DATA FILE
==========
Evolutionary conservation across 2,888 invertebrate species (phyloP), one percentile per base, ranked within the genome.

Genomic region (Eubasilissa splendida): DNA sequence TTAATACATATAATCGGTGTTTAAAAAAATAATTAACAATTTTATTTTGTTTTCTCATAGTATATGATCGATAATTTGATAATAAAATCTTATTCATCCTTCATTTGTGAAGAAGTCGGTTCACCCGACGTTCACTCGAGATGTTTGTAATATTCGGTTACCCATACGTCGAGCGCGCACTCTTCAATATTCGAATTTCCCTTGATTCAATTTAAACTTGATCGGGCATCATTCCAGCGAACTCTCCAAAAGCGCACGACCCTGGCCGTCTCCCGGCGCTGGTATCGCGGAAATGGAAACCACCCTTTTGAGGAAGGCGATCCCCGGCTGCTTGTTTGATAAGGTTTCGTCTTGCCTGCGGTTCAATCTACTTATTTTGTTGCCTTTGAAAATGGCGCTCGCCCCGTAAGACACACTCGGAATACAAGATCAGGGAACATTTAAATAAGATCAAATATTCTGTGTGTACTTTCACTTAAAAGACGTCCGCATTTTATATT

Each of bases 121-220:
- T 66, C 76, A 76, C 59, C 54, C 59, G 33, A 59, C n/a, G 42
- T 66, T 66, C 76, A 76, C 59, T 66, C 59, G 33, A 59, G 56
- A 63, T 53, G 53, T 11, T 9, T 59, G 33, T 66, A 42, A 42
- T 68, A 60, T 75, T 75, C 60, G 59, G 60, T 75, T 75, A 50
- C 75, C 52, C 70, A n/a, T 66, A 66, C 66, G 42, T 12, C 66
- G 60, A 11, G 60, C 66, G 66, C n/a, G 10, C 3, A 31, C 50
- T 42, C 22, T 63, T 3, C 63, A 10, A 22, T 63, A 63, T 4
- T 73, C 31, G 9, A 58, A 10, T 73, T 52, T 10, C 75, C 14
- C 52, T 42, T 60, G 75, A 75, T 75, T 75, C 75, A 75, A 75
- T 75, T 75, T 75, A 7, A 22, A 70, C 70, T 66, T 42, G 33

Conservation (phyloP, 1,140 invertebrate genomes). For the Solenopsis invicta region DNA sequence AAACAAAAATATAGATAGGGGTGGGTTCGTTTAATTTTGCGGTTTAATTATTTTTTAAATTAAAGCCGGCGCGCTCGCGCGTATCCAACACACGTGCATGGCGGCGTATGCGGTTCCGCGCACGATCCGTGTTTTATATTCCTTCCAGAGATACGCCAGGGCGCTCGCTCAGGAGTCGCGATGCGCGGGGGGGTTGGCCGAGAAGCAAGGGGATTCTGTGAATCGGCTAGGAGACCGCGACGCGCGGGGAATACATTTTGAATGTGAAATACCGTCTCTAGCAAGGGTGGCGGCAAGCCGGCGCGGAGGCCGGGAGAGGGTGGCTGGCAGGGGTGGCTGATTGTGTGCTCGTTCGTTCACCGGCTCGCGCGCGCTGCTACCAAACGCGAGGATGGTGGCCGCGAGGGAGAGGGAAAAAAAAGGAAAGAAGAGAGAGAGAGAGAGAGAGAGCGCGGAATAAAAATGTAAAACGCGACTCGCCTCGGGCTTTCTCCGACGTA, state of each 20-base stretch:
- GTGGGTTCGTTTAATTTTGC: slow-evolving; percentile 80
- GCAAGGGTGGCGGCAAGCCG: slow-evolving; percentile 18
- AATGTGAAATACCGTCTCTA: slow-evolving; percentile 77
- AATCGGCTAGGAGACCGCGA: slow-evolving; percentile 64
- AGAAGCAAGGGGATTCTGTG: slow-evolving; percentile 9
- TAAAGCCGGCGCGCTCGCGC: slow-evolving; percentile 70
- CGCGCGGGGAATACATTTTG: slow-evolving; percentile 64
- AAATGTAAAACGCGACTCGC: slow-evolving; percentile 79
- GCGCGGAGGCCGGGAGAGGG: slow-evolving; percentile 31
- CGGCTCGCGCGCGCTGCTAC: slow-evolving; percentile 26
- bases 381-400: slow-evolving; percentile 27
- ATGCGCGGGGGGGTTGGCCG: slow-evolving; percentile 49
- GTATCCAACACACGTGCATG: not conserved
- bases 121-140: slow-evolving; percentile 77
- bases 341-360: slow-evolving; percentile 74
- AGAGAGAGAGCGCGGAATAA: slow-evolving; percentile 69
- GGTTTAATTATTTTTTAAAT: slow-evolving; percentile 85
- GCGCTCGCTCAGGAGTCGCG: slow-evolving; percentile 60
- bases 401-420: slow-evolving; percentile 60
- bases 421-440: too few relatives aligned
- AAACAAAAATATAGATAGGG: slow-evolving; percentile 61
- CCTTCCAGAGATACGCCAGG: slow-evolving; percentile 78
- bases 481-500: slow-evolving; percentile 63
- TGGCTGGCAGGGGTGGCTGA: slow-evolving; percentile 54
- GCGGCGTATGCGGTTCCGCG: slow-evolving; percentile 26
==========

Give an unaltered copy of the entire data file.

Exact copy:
Evolutionary conservation across 2,888 invertebrate species (phyloP), one percentile per base, ranked within the genome.

Genomic region (Eubasilissa splendida): DNA sequence TTAATACATATAATCGGTGTTTAAAAAAATAATTAACAATTTTATTTTGTTTTCTCATAGTATATGATCGATAATTTGATAATAAAATCTTATTCATCCTTCATTTGTGAAGAAGTCGGTTCACCCGACGTTCACTCGAGATGTTTGTAATATTCGGTTACCCATACGTCGAGCGCGCACTCTTCAATATTCGAATTTCCCTTGATTCAATTTAAACTTGATCGGGCATCATTCCAGCGAACTCTCCAAAAGCGCACGACCCTGGCCGTCTCCCGGCGCTGGTATCGCGGAAATGGAAACCACCCTTTTGAGGAAGGCGATCCCCGGCTGCTTGTTTGATAAGGTTTCGTCTTGCCTGCGGTTCAATCTACTTATTTTGTTGCCTTTGAAAATGGCGCTCGCCCCGTAAGACACACTCGGAATACAAGATCAGGGAACATTTAAATAAGATCAAATATTCTGTGTGTACTTTCACTTAAAAGACGTCCGCATTTTATATT

Each of bases 121-220:
- T 66, C 76, A 76, C 59, C 54, C 59, G 33, A 59, C n/a, G 42
- T 66, T 66, C 76, A 76, C 59, T 66, C 59, G 33, A 59, G 56
- A 63, T 53, G 53, T 11, T 9, T 59, G 33, T 66, A 42, A 42
- T 68, A 60, T 75, T 75, C 60, G 59, G 60, T 75, T 75, A 50
- C 75, C 52, C 70, A n/a, T 66, A 66, C 66, G 42, T 12, C 66
- G 60, A 11, G 60, C 66, G 66, C n/a, G 10, C 3, A 31, C 50
- T 42, C 22, T 63, T 3, C 63, A 10, A 22, T 63, A 63, T 4
- T 73, C 31, G 9, A 58, A 10, T 73, T 52, T 10, C 75, C 14
- C 52, T 42, T 60, G 75, A 75, T 75, T 75, C 75, A 75, A 75
- T 75, T 75, T 75, A 7, A 22, A 70, C 70, T 66, T 42, G 33

Conservation (phyloP, 1,140 invertebrate genomes). For the Solenopsis invicta region DNA sequence AAACAAAAATATAGATAGGGGTGGGTTCGTTTAATTTTGCGGTTTAATTATTTTTTAAATTAAAGCCGGCGCGCTCGCGCGTATCCAACACACGTGCATGGCGGCGTATGCGGTTCCGCGCACGATCCGTGTTTTATATTCCTTCCAGAGATACGCCAGGGCGCTCGCTCAGGAGTCGCGATGCGCGGGGGGGTTGGCCGAGAAGCAAGGGGATTCTGTGAATCGGCTAGGAGACCGCGACGCGCGGGGAATACATTTTGAATGTGAAATACCGTCTCTAGCAAGGGTGGCGGCAAGCCGGCGCGGAGGCCGGGAGAGGGTGGCTGGCAGGGGTGGCTGATTGTGTGCTCGTTCGTTCACCGGCTCGCGCGCGCTGCTACCAAACGCGAGGATGGTGGCCGCGAGGGAGAGGGAAAAAAAAGGAAAGAAGAGAGAGAGAGAGAGAGAGAGCGCGGAATAAAAATGTAAAACGCGACTCGCCTCGGGCTTTCTCCGACGTA, state of each 20-base stretch:
- GTGGGTTCGTTTAATTTTGC: slow-evolving; percentile 80
- GCAAGGGTGGCGGCAAGCCG: slow-evolving; percentile 18
- AATGTGAAATACCGTCTCTA: slow-evolving; percentile 77
- AATCGGCTAGGAGACCGCGA: slow-evolving; percentile 64
- AGAAGCAAGGGGATTCTGTG: slow-evolving; percentile 9
- TAAAGCCGGCGCGCTCGCGC: slow-evolving; percentile 70
- CGCGCGGGGAATACATTTTG: slow-evolving; percentile 64
- AAATGTAAAACGCGACTCGC: slow-evolving; percentile 79
- GCGCGGAGGCCGGGAGAGGG: slow-evolving; percentile 31
- CGGCTCGCGCGCGCTGCTAC: slow-evolving; percentile 26
- bases 381-400: slow-evolving; percentile 27
- ATGCGCGGGGGGGTTGGCCG: slow-evolving; percentile 49
- GTATCCAACACACGTGCATG: not conserved
- bases 121-140: slow-evolving; percentile 77
- bases 341-360: slow-evolving; percentile 74
- AGAGAGAGAGCGCGGAATAA: slow-evolving; percentile 69
- GGTTTAATTATTTTTTAAAT: slow-evolving; percentile 85
- GCGCTCGCTCAGGAGTCGCG: slow-evolving; percentile 60
- bases 401-420: slow-evolving; percentile 60
- bases 421-440: too few relatives aligned
- AAACAAAAATATAGATAGGG: slow-evolving; percentile 61
- CCTTCCAGAGATACGCCAGG: slow-evolving; percentile 78
- bases 481-500: slow-evolving; percentile 63
- TGGCTGGCAGGGGTGGCTGA: slow-evolving; percentile 54
- GCGGCGTATGCGGTTCCGCG: slow-evolving; percentile 26